Hats off to Raymond Arsenault ’69 for his insightful and honest essay, “It Was Everything, It Was Nothing,” about the coming of the spirit of the ’60s to Princeton (On the Campus, Nov. 13). There is one historical point that I would like to correct or expand upon. It is regarding the first anti-war demonstration on campus, when President Lyndon Johnson came to dedicate the new Woodrow Wilson School building May 11, 1966, one year after the historic buildup of U.S. forces in Vietnam.

When I read that “a dozen faculty ... marched in protest of his escalation of the war in Vietnam,” I thought that perhaps my memory was even worse than I thought. As I remember, there were hundreds of students demonstrating and I was one of them (my first demonstration). With a little searching on Google, I found an entry from the Mudd Library blog that confirmed that I had remembered the event correctly. According to the article, there were “close to 400 Vietnam War protesters” present — and I was, indeed, one of them.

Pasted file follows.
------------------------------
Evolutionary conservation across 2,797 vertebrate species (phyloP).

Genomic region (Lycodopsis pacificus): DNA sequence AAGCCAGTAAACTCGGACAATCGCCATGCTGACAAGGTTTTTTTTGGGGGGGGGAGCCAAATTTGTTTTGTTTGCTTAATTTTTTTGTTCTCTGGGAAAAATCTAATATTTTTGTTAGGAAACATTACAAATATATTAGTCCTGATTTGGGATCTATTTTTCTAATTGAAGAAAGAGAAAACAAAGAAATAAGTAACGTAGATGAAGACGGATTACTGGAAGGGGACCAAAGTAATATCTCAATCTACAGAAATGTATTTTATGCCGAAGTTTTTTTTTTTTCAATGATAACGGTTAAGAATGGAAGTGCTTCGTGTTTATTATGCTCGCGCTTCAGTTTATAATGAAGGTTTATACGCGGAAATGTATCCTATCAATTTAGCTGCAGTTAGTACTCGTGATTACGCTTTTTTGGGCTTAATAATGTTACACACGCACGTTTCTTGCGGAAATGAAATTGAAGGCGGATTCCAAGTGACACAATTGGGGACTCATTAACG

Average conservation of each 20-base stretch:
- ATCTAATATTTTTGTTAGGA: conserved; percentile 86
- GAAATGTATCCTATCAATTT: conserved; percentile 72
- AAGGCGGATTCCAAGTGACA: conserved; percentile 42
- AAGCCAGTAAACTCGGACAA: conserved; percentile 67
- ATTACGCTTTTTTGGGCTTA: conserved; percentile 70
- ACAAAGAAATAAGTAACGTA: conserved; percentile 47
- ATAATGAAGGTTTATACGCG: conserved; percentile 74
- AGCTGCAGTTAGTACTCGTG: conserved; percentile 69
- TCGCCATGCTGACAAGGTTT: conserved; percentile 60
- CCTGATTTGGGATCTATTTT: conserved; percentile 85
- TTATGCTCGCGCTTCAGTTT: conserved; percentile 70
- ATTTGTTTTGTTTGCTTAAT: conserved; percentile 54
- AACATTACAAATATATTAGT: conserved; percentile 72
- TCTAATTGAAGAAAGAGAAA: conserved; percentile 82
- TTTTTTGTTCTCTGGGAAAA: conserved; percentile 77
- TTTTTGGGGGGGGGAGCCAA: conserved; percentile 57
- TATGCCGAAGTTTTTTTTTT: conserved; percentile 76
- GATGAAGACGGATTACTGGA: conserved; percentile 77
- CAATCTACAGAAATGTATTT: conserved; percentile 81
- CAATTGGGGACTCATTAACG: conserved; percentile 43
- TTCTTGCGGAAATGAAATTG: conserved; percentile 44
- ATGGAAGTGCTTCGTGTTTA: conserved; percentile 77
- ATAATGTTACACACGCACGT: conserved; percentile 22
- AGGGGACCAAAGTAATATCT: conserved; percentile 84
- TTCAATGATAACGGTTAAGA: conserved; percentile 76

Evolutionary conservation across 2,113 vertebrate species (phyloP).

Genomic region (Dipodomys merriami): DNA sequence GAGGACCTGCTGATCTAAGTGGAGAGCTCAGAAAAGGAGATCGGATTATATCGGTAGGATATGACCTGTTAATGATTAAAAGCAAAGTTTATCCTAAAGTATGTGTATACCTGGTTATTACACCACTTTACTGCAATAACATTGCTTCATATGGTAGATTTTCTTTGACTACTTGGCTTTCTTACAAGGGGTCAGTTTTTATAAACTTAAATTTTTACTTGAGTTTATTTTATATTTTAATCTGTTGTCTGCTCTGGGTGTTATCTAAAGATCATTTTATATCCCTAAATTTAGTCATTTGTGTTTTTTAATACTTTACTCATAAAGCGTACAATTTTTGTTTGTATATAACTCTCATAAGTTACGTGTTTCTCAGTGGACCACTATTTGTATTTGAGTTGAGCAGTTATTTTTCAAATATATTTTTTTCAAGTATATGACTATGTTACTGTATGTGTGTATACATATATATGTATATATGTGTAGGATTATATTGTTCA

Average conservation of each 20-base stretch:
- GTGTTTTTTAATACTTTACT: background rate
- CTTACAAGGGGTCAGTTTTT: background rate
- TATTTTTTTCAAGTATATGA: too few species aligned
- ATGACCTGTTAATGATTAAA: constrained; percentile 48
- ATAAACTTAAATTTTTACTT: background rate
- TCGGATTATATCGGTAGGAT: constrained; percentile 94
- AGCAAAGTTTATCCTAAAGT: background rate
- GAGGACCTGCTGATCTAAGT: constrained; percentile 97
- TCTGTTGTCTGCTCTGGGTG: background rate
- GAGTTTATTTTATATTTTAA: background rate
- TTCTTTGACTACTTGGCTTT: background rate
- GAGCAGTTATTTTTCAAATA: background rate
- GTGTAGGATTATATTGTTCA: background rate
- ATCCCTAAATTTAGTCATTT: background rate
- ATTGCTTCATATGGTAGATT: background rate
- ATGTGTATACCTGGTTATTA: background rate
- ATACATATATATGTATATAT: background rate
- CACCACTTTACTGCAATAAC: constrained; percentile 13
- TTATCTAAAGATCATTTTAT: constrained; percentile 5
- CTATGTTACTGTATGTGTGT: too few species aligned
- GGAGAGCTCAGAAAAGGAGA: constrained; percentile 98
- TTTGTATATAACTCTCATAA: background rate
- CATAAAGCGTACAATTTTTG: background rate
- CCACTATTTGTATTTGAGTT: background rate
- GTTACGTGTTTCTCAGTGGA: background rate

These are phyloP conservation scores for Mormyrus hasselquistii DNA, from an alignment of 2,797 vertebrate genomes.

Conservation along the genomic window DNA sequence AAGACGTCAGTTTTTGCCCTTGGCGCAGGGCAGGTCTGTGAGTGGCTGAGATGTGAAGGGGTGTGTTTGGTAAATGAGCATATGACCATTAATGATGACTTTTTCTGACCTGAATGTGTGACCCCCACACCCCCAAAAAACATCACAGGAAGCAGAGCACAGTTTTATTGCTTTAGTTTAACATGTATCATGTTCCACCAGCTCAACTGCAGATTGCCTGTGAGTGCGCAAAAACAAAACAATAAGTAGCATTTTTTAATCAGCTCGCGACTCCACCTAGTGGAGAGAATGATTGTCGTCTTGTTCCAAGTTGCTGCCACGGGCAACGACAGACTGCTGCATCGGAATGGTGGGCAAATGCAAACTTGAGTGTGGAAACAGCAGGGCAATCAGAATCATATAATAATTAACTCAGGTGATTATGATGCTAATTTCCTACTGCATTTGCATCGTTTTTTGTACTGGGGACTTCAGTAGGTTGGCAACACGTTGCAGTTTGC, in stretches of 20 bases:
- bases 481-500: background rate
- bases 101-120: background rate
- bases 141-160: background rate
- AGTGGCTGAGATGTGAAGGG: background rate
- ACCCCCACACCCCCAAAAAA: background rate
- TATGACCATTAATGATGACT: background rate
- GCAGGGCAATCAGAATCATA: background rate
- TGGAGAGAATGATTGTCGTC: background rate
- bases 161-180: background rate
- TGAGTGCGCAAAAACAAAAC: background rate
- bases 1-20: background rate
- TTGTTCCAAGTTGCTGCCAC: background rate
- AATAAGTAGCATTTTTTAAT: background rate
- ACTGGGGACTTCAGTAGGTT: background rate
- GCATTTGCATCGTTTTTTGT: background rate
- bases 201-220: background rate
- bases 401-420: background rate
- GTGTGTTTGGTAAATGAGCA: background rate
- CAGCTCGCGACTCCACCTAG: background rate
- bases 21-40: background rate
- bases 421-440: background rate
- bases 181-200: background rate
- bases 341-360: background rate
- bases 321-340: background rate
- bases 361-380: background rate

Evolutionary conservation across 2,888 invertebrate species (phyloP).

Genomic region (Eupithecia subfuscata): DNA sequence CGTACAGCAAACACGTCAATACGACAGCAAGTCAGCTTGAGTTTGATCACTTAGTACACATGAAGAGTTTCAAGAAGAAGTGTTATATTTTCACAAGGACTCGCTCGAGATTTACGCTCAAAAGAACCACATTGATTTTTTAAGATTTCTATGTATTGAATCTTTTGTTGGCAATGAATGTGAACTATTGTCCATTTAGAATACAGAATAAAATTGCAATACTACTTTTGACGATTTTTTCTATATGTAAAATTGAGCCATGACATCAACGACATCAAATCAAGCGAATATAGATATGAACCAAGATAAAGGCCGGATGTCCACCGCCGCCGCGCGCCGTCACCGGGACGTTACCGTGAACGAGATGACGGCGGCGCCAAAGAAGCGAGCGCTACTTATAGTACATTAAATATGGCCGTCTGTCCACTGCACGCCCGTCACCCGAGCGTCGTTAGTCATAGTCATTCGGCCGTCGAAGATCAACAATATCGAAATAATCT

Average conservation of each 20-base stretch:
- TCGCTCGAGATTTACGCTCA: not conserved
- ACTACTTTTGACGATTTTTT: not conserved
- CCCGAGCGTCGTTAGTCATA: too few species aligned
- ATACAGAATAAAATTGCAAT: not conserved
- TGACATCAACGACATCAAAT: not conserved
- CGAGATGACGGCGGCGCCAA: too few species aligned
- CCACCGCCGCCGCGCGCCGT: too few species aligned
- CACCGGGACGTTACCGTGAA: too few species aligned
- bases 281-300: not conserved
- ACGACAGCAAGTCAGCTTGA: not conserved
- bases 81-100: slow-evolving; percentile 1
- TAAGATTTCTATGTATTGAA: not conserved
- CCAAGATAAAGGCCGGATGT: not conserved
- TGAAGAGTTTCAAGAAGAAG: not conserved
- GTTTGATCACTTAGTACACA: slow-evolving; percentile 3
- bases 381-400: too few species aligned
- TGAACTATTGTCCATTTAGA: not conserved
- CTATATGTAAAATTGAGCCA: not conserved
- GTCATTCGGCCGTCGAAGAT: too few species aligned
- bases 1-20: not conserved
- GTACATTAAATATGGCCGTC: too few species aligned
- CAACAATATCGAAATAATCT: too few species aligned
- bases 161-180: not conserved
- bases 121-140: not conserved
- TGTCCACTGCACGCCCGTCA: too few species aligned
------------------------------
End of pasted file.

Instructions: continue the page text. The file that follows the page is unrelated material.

*President Johnson addresses Vietnam in Princeton, 1966 from the Mudd Library blog: “The Reel Mudd” Oct 2010.


David Weight ’67
Lansing, Mich.